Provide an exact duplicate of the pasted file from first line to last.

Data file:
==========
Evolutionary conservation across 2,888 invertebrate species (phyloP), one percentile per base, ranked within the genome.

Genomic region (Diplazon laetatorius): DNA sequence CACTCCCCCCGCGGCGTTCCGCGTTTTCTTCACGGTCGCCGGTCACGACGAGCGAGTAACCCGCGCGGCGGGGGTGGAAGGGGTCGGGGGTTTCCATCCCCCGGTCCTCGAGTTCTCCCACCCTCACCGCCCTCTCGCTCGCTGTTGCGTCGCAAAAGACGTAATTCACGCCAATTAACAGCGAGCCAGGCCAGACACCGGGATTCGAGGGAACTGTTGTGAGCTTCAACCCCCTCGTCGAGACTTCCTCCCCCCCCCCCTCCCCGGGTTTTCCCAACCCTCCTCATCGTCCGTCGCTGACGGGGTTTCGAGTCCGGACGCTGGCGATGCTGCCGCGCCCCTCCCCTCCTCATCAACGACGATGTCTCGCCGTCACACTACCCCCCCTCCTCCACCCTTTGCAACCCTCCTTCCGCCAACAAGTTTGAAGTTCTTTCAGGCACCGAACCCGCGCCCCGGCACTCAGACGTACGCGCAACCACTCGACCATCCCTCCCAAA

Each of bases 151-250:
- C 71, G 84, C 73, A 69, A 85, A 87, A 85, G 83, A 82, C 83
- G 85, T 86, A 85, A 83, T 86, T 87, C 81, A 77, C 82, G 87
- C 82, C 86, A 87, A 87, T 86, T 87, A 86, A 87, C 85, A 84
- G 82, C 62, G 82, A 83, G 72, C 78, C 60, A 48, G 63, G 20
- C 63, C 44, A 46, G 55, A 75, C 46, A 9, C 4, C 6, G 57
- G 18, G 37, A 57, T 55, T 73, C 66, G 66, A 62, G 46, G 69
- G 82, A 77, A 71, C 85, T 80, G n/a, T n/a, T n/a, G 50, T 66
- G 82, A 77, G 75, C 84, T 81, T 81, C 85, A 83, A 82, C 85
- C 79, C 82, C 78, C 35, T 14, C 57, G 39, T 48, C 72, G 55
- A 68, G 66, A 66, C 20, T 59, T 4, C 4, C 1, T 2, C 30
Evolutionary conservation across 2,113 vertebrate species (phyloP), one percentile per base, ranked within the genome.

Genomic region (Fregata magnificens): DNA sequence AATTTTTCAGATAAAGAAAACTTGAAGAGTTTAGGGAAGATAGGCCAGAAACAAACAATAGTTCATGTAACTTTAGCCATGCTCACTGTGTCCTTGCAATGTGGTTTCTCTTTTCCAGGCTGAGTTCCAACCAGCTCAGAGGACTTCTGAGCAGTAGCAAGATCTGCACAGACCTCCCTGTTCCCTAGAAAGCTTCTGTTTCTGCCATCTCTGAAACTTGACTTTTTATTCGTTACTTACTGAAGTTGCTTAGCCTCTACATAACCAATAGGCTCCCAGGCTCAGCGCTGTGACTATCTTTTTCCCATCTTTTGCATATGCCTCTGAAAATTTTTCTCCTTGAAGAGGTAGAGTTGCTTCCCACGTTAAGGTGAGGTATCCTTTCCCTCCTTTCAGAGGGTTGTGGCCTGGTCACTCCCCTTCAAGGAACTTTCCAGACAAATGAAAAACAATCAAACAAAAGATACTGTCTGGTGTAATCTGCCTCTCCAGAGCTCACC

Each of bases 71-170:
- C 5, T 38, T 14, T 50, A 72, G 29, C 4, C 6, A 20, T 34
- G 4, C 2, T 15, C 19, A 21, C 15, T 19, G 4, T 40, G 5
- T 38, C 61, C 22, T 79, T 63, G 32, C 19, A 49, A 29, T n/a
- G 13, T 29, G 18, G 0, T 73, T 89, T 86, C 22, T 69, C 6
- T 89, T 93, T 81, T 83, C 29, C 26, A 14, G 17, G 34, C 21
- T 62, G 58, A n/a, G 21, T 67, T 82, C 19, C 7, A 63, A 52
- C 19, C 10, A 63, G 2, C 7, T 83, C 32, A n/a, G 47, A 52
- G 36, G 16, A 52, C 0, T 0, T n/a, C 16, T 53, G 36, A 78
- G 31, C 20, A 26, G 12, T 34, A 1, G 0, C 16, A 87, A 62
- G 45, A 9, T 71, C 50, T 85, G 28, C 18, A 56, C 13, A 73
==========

Evolutionary conservation across 2,888 invertebrate species (phyloP), one percentile per base, ranked within the genome.

Genomic region (Diplazon laetatorius): DNA sequence CACTCCCCCCGCGGCGTTCCGCGTTTTCTTCACGGTCGCCGGTCACGACGAGCGAGTAACCCGCGCGGCGGGGGTGGAAGGGGTCGGGGGTTTCCATCCCCCGGTCCTCGAGTTCTCCCACCCTCACCGCCCTCTCGCTCGCTGTTGCGTCGCAAAAGACGTAATTCACGCCAATTAACAGCGAGCCAGGCCAGACACCGGGATTCGAGGGAACTGTTGTGAGCTTCAACCCCCTCGTCGAGACTTCCTCCCCCCCCCCCTCCCCGGGTTTTCCCAACCCTCCTCATCGTCCGTCGCTGACGGGGTTTCGAGTCCGGACGCTGGCGATGCTGCCGCGCCCCTCCCCTCCTCATCAACGACGATGTCTCGCCGTCACACTACCCCCCCTCCTCCACCCTTTGCAACCCTCCTTCCGCCAACAAGTTTGAAGTTCTTTCAGGCACCGAACCCGCGCCCCGGCACTCAGACGTACGCGCAACCACTCGACCATCCCTCCCAAA

Each of bases 151-250:
- C 71, G 84, C 73, A 69, A 85, A 87, A 85, G 83, A 82, C 83
- G 85, T 86, A 85, A 83, T 86, T 87, C 81, A 77, C 82, G 87
- C 82, C 86, A 87, A 87, T 86, T 87, A 86, A 87, C 85, A 84
- G 82, C 62, G 82, A 83, G 72, C 78, C 60, A 48, G 63, G 20
- C 63, C 44, A 46, G 55, A 75, C 46, A 9, C 4, C 6, G 57
- G 18, G 37, A 57, T 55, T 73, C 66, G 66, A 62, G 46, G 69
- G 82, A 77, A 71, C 85, T 80, G n/a, T n/a, T n/a, G 50, T 66
- G 82, A 77, G 75, C 84, T 81, T 81, C 85, A 83, A 82, C 85
- C 79, C 82, C 78, C 35, T 14, C 57, G 39, T 48, C 72, G 55
- A 68, G 66, A 66, C 20, T 59, T 4, C 4, C 1, T 2, C 30
Evolutionary conservation across 2,113 vertebrate species (phyloP), one percentile per base, ranked within the genome.

Genomic region (Fregata magnificens): DNA sequence AATTTTTCAGATAAAGAAAACTTGAAGAGTTTAGGGAAGATAGGCCAGAAACAAACAATAGTTCATGTAACTTTAGCCATGCTCACTGTGTCCTTGCAATGTGGTTTCTCTTTTCCAGGCTGAGTTCCAACCAGCTCAGAGGACTTCTGAGCAGTAGCAAGATCTGCACAGACCTCCCTGTTCCCTAGAAAGCTTCTGTTTCTGCCATCTCTGAAACTTGACTTTTTATTCGTTACTTACTGAAGTTGCTTAGCCTCTACATAACCAATAGGCTCCCAGGCTCAGCGCTGTGACTATCTTTTTCCCATCTTTTGCATATGCCTCTGAAAATTTTTCTCCTTGAAGAGGTAGAGTTGCTTCCCACGTTAAGGTGAGGTATCCTTTCCCTCCTTTCAGAGGGTTGTGGCCTGGTCACTCCCCTTCAAGGAACTTTCCAGACAAATGAAAAACAATCAAACAAAAGATACTGTCTGGTGTAATCTGCCTCTCCAGAGCTCACC

Each of bases 71-170:
- C 5, T 38, T 14, T 50, A 72, G 29, C 4, C 6, A 20, T 34
- G 4, C 2, T 15, C 19, A 21, C 15, T 19, G 4, T 40, G 5
- T 38, C 61, C 22, T 79, T 63, G 32, C 19, A 49, A 29, T n/a
- G 13, T 29, G 18, G 0, T 73, T 89, T 86, C 22, T 69, C 6
- T 89, T 93, T 81, T 83, C 29, C 26, A 14, G 17, G 34, C 21
- T 62, G 58, A n/a, G 21, T 67, T 82, C 19, C 7, A 63, A 52
- C 19, C 10, A 63, G 2, C 7, T 83, C 32, A n/a, G 47, A 52
- G 36, G 16, A 52, C 0, T 0, T n/a, C 16, T 53, G 36, A 78
- G 31, C 20, A 26, G 12, T 34, A 1, G 0, C 16, A 87, A 62
- G 45, A 9, T 71, C 50, T 85, G 28, C 18, A 56, C 13, A 73